Saturday's Dear Abby concerned a girl whose mother lost her ipod.
DEAR ABBY: I'm 13, and about six months ago my mom confiscated my iPod because I misbehaved. When it was time to get my iPod back, my mom couldn't find it. We have been searching everywhere in the house for it - but it's gone.Unsurprisingly, because we are often on the side of kids and because we are always on the side of logic, we believe that the mother should honor the terms of the original punishment, which was the temporary loss of her mp3 player. When the mother chose to take custody of it, she assumed the responsibility of remembering where it was. This was a situation where we weren't sure which way Abby was going to go, but she agreed:
My iPod is very important to me because almost every cent I earned went into buying the music and applications. The amount of money I spent is greater than the cost of the iPod itself. I asked my mother to buy me a new one to replace the one she lost, but she said it was my fault that it was taken away, and she could not keep track of where it was.
I think it is unfair that my mom lost something I spent so much on. Who is responsible for buying a new one?
Good parents model responsible behavior for their children; that's how children learn. You misbehaved and you were punished for it. If the agreement was that you would get your iPod back, and your mother lost it, then she should replace it - including the money you invested in loading it. She should be ashamed of herself for trying to weasel out of it.I will paraphrase our further advice.
Lulu: We (and Abby) can agree with the LW until we are blue in the face, but it won't bring back the iPod, or necessarily convince her mother to get her a new one. She will probably have to buy a new one herself. But her music and content may be saved. I assume from her name-dropping that it's an official Apple iPod, in which case I believe her account is based on email address, and not necessarily tied to her device. She should log into the Apple website and see what she can salvage. If nothing else, she can look up the number for customer support and ask them if her content can be transferred to a new device. In the future, she should remember to back up her content.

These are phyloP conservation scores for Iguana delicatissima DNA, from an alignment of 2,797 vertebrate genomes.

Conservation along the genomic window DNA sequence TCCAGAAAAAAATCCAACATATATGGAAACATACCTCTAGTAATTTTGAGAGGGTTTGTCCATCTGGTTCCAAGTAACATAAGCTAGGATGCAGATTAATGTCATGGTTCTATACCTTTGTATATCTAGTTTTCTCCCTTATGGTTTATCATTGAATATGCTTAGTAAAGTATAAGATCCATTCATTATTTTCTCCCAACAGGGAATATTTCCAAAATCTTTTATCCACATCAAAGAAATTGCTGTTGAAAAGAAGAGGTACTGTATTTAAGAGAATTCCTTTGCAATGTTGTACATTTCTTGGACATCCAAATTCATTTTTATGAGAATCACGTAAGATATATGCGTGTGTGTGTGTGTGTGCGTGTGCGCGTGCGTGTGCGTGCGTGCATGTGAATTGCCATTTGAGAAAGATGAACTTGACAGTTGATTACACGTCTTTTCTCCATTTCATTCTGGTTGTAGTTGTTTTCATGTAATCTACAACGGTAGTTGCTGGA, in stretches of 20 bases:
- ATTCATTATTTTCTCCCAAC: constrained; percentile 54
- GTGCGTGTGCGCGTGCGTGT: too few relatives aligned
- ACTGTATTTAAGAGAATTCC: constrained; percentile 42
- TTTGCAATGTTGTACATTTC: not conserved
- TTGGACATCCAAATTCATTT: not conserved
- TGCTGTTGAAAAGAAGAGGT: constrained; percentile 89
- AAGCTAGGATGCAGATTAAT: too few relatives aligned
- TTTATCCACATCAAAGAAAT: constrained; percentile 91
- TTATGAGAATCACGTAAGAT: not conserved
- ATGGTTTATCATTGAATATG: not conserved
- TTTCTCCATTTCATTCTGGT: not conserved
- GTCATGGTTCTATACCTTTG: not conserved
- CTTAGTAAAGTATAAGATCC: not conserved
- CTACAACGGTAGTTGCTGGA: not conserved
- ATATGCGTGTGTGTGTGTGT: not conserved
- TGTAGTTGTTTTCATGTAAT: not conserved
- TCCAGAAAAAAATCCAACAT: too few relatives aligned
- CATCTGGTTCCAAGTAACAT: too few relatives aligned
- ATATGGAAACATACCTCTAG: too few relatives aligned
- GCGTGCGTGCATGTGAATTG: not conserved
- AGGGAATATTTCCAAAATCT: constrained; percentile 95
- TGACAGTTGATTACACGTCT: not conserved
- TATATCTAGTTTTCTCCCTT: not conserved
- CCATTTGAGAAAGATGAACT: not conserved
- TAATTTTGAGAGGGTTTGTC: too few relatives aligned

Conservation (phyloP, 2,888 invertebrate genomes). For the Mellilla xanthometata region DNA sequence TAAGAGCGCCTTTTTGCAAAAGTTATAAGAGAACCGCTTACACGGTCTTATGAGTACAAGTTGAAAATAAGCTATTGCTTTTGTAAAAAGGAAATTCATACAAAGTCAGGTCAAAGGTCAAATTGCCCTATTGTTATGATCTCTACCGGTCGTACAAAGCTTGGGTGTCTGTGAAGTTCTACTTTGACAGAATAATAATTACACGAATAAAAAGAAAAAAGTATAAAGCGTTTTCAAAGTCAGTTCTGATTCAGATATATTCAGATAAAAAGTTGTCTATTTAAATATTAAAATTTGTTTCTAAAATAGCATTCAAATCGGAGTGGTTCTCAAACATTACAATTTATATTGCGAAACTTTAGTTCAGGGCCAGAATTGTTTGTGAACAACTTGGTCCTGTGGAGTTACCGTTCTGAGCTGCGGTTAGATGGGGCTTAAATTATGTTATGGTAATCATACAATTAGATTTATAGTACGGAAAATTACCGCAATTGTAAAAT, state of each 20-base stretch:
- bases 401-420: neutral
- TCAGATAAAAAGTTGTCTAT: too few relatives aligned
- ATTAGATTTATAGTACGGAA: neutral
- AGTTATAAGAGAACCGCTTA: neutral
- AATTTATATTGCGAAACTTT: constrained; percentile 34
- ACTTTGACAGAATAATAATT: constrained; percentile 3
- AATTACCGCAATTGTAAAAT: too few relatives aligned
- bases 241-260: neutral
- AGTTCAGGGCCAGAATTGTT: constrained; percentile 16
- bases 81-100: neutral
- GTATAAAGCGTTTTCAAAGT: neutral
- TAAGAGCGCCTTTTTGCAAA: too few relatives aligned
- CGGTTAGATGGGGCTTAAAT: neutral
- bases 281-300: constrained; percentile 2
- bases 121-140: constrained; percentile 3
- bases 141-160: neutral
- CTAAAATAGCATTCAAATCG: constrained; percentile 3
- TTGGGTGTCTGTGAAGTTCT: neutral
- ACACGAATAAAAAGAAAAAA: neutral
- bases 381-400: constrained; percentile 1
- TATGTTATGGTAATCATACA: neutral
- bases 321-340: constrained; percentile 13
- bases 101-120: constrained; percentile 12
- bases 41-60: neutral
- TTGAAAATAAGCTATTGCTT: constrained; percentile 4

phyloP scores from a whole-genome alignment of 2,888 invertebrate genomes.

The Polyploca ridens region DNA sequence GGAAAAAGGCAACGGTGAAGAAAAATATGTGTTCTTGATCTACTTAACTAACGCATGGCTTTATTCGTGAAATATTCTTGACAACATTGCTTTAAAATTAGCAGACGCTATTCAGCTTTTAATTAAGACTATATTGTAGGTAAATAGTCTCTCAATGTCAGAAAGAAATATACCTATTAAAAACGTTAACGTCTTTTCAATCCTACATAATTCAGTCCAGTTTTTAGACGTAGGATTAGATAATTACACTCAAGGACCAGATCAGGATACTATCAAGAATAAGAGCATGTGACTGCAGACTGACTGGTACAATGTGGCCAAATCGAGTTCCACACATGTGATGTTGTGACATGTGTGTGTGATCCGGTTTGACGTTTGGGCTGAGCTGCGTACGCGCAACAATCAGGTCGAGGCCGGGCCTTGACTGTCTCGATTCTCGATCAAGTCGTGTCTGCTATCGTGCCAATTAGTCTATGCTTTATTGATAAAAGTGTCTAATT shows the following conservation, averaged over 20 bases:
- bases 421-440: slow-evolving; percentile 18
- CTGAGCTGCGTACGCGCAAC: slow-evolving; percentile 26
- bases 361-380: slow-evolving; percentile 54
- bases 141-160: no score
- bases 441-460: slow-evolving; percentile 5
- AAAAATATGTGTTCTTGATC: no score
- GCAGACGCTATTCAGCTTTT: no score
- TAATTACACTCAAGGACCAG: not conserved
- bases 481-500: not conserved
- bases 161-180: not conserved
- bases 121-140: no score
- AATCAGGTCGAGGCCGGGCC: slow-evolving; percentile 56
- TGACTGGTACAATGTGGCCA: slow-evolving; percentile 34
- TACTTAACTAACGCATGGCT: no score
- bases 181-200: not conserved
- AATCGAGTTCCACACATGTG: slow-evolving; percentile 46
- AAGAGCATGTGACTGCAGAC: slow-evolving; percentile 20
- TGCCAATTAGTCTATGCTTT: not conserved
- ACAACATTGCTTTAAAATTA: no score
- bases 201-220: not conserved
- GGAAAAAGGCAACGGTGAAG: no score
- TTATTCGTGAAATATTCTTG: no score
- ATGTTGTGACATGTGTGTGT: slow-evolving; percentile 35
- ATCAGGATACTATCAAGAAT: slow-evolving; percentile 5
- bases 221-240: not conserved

Ashley: If she buys a new iPod now, what's to stop this from happening again?
Lulu: It will keep happening again.
Ashley: The mother may know she is wrong, but still be unable to back down from her original position. She may agree to a compromise: the daughter buys a new iPod now, but in the future, the iPod is off limits for punishment. The mother can take away something else.
Lulu: Generally, anything a child bought with her own money should be off limits for deprivation punishments. It just doesn't make sense; the child's own purchases are not the parent's property to take away!
Ashley: Well, the parent probably gave her the money in the first place, for example through an allowance. But if that's the case, stopping future allowances would be a better punishment than taking away past allowances (or the objects bought with them). If we consider an allowance as a reward for good behavior, then bad behavior should result in no more rewards, not the removal of past awards. She already earned the past rewards!
Lulu: If nothing else, for the cost of a new low-end iPod shuffle, she could get at least two no-name generic mp3 players. She'll have to redownload and/or rerip her music to start with, but if she stores it in several places (multiple mp3 players, a computer, maybe some $5 flash drives...), she's unlikely to lose it all ever again. And when her mom takes away her mp3 player, she can just dig out her backup(s).
So, good luck, iPod girl. Nobody can make your mom be reasonable, but at least you have some arguments and compromises you can try. And techie workarounds. Techie workarounds to parental punishments is kind of our speciality.